Foto Vibeke Hempler

148 mio. DKK for two new Centers of Excellence

Optics Semiconductors Catalysis Micro and nanotechnology
The Danish National Research Foundation has invited applicants to enter contract negotiations to establish two new Centers of Excellence at DTU.

The board of the Danish National Research Foundation has decided to invest DKK 657 million and allocate an additional DKK 440 million to 10 new research centers, the so-called Centers of Excellence.

With the new centers, the foundation looks forward to contributing to Danish research in collaboration with universities and other research institutions, the foundation writes in a press release.

“The DNRF’s Centers of Excellence enjoy great recognition in the international research landscape, and at the board, we are convinced that the future centers and center leaders will live up to this reputation and contribute to strengthening Denmark’s position as a leading knowledge society,” said Professor Jens Kehlet Nørskov, chairman of the board of the Danish National Research Foundation who is also a professor at DTU Physics.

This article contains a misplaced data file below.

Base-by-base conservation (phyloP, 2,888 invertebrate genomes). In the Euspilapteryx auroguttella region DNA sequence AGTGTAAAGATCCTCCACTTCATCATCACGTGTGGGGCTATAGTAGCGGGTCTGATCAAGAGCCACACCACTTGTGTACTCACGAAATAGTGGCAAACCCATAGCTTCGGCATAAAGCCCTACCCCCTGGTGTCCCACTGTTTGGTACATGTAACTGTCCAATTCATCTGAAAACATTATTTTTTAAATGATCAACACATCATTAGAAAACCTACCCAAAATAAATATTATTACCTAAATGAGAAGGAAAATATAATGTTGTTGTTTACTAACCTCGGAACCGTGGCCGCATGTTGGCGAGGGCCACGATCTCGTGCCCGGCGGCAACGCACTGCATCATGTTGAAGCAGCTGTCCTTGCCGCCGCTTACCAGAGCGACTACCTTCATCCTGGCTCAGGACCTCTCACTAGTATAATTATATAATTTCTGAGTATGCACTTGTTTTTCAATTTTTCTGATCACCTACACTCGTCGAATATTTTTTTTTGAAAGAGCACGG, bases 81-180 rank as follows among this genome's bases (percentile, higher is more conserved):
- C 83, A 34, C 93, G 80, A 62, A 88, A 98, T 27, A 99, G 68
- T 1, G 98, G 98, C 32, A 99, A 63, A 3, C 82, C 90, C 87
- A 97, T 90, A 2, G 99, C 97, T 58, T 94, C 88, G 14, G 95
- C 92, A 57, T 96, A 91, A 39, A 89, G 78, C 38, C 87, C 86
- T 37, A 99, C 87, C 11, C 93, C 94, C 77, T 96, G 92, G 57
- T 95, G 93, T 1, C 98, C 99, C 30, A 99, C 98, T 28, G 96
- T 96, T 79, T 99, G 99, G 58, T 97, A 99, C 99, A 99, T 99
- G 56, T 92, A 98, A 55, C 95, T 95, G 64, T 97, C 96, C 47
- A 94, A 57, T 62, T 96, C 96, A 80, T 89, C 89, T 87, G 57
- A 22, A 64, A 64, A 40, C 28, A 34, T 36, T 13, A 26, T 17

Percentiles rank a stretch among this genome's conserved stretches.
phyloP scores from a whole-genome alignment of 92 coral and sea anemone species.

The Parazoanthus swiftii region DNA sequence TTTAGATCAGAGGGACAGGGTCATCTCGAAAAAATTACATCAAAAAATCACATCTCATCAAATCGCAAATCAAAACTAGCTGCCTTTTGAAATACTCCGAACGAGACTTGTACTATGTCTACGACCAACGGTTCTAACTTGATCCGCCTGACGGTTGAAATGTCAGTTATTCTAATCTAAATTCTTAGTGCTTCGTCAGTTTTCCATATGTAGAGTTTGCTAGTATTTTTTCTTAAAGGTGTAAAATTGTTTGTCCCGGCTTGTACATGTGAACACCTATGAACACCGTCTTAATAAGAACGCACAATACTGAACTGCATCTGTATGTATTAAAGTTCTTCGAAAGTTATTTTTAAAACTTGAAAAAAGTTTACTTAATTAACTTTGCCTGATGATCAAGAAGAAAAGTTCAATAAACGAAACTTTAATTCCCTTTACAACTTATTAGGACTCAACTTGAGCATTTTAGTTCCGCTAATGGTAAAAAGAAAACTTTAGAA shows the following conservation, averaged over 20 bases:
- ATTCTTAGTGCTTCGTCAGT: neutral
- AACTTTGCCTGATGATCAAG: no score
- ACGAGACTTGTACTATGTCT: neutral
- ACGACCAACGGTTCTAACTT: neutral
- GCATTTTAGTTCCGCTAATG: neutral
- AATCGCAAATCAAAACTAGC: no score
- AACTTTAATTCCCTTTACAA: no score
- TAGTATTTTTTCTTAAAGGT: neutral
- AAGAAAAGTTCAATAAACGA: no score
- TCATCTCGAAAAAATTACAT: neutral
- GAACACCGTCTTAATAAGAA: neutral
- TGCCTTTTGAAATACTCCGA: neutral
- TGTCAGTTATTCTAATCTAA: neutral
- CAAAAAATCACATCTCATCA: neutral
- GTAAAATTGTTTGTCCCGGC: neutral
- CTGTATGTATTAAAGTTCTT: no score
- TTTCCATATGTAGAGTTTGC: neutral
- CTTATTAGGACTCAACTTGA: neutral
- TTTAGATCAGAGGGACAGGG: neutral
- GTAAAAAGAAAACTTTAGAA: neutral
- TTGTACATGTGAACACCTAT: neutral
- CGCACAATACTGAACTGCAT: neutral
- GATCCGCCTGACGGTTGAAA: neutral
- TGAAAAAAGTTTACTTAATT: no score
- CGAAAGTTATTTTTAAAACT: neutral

“In Denmark, we are adept at creating the framework for excellent and interdisciplinary research environments that enable breakthroughs and the development of innovative solutions. Therefore, we look forward to continued fruitful cooperation with the research institutions,” said Professor Nørskov.

Fellow at Haldor Topsøe, Stig Helveg, receives up to DKK 85.8 million to establish the Center for Visualizing Catalytic Processes (VISION). In connection with the creation of the center, Stig Helveg will shift to a professorship at DTU Physics. 

The Center will explore how nanoparticles can drive catalytic processes and aim to make groundbreaking scientific discoveries in thermal catalysis and electrocatalysis that are needed to address the major sustainability challenges of our time. Catalysis - a method by which chemical reaction rates can be controlled - is essential for producing sustainable chemicals, fuels and energy.